For her long-standing efforts to support trail networks in her native Washington, D.C., and across the United States, Rails-to-Trails Conservancy has named Rep. Eleanor Holmes Norton (D-D.C.) America’s 2020 Doppelt Family Rail-Trail Champion. Rep. Norton, a member of the U.S. House of Representatives’ Transportation and Infrastructure Committee and chair of its Highways and Transit Subcommittee, has been a major supporter of trails, walking and bicycling in Congress for decades, having consistently sought support for trail provisions in the transportation and infrastructure bills she’s led.
“I want to thank you very much for this recognition. It means a great deal to me to see that the work I’ve been doing consistently in Congress is appreciated, so I appreciate that."
—Rep. Eleanor Holmes Norton
Among her most recent efforts is a bill passed by the House in 2020, H.R. 2, the Moving Forward Act, which includes transformative funding for active transportation and investments in walking and bicycling trails, as well as the first-time inclusion of Active Transportation Connectivity Grants.
In May 2019, Rep. Norton joined trail advocates on the National Mall to help announce the launch of the 3,700-mile Great American Rail-Trail™ connecting Washington, D.C., and Washington State—hailing the cross-country project she both believes in and legislates for.
“Now, we are well on our way to linking all of our trails across the United States—just as we have done in our highway system,” said Norton, who was a keynote speaker for the event. “That’s been my goal. We’re getting there.”
We were honored to video chat with Rep. Norton this past December about her efforts to help connect her city and the country by trail, and the vital need for trails in the midst of a pandemic, in the face of climate change—and every day. Here are some of the highlights [in an edited format] from our conversation.
In your role in the Highways and Transit Subcommittee, you brought significant influence to shaping the Invest in America Act. That bill included transformative investments in trails, walking and biking that were largely adopted when the Moving Forward Act was passed. When you think about that bill, what are you most proud of?
Well, I was particularly pleased that I was chair of the subcommittee this year that got one of the few bills out, the Highways and Transit bill. We call that bill Moving Forward. It’s H.R. 2, and that says something about the priority of the bill. I’m proud of the unprecedented provisions that allow for innovation in climate change. I believe that may be [one of] the most urgent problems facing our country and the world.
When you talk about transportation options, you talk about trails. Why do you think trails are important to a healthy transportation future?
Well, trails are critical, particularly today, to transportation. You heard me mention climate change … trails encourage other forms of transportation [like walking and biking]. They’re also, when you consider this pandemic, much needed, because they give us a way to be outdoors without close contact with one another. Trails are good generally, but they are particularly important when you consider what we’re going through now in our city and in our country.
The Moving Forward Act itself includes a lot of specifics about climate change. You have long been a champion for climate. How would you describe the relationship between the two?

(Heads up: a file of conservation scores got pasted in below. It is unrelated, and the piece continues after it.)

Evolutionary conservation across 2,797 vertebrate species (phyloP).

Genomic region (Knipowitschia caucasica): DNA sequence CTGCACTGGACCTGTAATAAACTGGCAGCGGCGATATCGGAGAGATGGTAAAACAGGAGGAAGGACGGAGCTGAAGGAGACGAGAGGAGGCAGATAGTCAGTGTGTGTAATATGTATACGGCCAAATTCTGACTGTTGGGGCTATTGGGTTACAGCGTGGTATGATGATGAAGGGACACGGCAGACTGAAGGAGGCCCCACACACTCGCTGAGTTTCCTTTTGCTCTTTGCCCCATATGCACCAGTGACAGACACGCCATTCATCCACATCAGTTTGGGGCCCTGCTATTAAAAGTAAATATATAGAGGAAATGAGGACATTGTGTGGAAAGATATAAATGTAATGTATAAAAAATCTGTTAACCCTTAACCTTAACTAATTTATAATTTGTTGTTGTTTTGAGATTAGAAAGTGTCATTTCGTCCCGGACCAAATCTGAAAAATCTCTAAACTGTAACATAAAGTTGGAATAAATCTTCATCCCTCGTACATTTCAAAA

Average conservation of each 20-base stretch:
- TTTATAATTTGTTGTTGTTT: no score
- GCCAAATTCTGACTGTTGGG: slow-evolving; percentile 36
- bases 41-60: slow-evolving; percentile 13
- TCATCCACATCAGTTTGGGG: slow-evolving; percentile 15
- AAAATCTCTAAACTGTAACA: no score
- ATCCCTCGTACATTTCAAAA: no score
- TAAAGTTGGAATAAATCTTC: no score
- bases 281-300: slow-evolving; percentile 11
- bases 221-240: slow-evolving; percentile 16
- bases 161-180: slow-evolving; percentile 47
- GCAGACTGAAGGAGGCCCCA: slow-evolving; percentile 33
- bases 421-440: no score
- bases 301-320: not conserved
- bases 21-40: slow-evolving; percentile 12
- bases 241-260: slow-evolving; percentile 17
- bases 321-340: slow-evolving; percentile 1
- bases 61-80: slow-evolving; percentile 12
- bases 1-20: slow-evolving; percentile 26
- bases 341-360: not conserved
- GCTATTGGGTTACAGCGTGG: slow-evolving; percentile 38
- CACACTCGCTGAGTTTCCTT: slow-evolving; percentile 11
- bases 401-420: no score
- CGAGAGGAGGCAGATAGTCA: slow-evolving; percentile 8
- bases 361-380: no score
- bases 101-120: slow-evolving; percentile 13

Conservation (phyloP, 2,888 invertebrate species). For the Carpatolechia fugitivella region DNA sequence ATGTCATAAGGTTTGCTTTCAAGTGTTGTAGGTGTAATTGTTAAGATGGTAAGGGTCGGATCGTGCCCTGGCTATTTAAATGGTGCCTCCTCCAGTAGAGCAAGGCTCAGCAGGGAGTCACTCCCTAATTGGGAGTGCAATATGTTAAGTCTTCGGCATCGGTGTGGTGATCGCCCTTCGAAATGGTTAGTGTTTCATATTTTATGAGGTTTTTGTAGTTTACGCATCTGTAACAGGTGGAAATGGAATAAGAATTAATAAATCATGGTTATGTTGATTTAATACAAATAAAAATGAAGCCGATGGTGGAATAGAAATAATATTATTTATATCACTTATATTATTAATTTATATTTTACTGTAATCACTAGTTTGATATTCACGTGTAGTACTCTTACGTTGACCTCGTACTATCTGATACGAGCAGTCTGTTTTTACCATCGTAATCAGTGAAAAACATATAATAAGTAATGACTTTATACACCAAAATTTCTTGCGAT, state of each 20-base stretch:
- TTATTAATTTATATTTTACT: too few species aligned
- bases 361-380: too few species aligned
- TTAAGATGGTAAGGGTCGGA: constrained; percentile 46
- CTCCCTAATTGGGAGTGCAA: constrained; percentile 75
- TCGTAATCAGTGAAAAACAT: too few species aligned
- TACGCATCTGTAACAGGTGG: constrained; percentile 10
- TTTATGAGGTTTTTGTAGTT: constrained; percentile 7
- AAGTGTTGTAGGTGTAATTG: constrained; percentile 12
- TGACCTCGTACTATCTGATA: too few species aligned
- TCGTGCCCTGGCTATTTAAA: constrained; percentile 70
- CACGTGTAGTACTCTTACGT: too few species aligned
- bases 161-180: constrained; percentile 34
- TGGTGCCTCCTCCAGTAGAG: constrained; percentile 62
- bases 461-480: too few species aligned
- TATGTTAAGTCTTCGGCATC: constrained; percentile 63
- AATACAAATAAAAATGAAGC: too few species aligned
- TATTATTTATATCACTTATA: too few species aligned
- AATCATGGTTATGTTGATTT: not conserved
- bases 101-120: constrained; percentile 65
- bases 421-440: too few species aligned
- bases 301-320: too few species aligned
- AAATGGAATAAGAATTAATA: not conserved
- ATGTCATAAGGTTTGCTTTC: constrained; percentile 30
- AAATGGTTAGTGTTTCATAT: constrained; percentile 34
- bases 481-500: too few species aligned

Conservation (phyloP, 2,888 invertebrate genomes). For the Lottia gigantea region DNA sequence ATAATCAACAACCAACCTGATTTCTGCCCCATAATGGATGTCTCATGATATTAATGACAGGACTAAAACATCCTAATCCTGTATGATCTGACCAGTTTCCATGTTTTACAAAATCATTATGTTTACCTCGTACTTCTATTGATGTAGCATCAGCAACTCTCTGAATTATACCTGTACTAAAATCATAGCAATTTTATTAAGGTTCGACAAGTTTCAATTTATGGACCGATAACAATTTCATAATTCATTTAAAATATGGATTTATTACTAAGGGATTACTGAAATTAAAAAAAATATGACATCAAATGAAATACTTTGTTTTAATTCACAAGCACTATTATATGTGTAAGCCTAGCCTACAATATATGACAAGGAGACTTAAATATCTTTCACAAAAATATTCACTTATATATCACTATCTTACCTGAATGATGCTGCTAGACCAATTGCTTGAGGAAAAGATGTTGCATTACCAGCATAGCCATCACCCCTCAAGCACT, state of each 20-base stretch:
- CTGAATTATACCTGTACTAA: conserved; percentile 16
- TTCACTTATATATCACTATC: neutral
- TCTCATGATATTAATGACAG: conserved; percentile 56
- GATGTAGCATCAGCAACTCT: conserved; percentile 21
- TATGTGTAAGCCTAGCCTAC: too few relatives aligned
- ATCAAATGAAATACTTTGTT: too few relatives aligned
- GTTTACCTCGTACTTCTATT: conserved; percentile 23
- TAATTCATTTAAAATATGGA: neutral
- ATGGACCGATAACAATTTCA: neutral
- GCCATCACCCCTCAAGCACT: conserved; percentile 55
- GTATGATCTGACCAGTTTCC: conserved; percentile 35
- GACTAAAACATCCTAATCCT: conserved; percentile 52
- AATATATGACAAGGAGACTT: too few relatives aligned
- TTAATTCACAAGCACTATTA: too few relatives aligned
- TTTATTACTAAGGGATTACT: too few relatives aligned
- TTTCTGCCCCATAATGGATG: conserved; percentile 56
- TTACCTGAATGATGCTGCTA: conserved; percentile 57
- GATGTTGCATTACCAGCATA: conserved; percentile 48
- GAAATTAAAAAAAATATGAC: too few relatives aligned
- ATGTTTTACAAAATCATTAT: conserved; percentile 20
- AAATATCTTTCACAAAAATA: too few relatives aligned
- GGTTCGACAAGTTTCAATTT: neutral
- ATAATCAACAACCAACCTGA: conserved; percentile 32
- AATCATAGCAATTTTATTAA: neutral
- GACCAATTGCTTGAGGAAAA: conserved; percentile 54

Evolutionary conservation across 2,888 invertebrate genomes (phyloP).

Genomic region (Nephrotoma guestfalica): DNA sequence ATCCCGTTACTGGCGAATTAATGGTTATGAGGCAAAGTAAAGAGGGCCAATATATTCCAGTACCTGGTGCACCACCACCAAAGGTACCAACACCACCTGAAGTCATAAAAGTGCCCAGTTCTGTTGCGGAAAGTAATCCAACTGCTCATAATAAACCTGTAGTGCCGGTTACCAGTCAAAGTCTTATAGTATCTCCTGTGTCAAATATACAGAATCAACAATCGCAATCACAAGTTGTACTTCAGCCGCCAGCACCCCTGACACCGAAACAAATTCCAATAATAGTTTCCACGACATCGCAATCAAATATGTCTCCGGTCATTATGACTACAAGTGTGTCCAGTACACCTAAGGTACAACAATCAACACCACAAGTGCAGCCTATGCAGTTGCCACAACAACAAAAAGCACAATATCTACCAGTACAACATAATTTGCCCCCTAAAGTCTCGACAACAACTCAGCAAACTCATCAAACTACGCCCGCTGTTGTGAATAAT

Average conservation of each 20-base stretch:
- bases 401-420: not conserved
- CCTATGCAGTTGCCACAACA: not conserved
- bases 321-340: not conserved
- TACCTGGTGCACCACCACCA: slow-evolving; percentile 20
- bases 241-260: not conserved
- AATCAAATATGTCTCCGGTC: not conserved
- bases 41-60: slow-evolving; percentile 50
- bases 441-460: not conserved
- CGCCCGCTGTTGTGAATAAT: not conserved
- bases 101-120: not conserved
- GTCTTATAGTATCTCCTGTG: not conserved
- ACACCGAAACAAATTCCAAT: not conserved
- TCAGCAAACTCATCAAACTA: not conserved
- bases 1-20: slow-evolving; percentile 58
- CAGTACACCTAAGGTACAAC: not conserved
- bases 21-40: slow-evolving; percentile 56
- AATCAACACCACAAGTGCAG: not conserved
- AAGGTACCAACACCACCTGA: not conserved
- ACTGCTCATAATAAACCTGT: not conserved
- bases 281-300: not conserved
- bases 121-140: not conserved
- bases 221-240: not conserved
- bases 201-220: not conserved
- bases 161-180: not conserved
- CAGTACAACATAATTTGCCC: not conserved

Oh, the relationship is endemic now. Extreme weather events themselves can destroy trails. Here in D.C., we have seen more short-term, high-intensity storms. And we see that reflected in flooding in places like Rock Creek Park. Transportation is a leading cause of carbon pollution. If we want to keep our trails accessible, we have to deal with climate change and to build a clean transportation sector.
H.R. 2, the bill that I described earlier, requires states to establish a new greenhouse-gas emission performance measure. That’s the first time that’s been in a transportation bill. We provide over $8 billion to support carbon pollution reduction. We provide $1.4 billion for grants for electric vehicle charging. All of these are important tools to fight climate change and to maintain our trails.
D.C. has certainly asserted itself, with your leadership, as a leader in the trail movement, including as the eastern terminus for the Great American Rail-Trail. When you think about a trail of that scope, what do you think the real impact could be on the country?
I think it’s a way to incentivize more Americans to get outside and exercise. I’m cooped in, doing teleworking. I go for a half-hour walk every single day. It’s been snowing outdoors—I think it’ll let up enough for me to go even today. These trails, in the best of times and the worst of times, encourage getting out and exercising in a positive and healthy way. So they serve a purpose no matter what, and they particularly serve a purpose today.
What is your favorite trail in D.C., if you’re allowed to have one?
We have many trails that I’m proud of, like the Anacostia River Trail … I worked very hard on [that trail] and Kingman and Heritage Islands Park [along the trail on the west bank of the Anacostia River]. That’s a trail that most people weren’t much aware of at the footbridge of RFK Stadium. But if you ask me my own favorite, it would have to be Rock Creek Park, with its many trails. Remember, Rock Creek Park is so rare in a big city. Thirty-two miles of parks [and trails] right in the middle of the city. You can’t miss it. If you’re driving through the city, you’ll say, “Goodness, I’m going to get off to see what that’s all about.”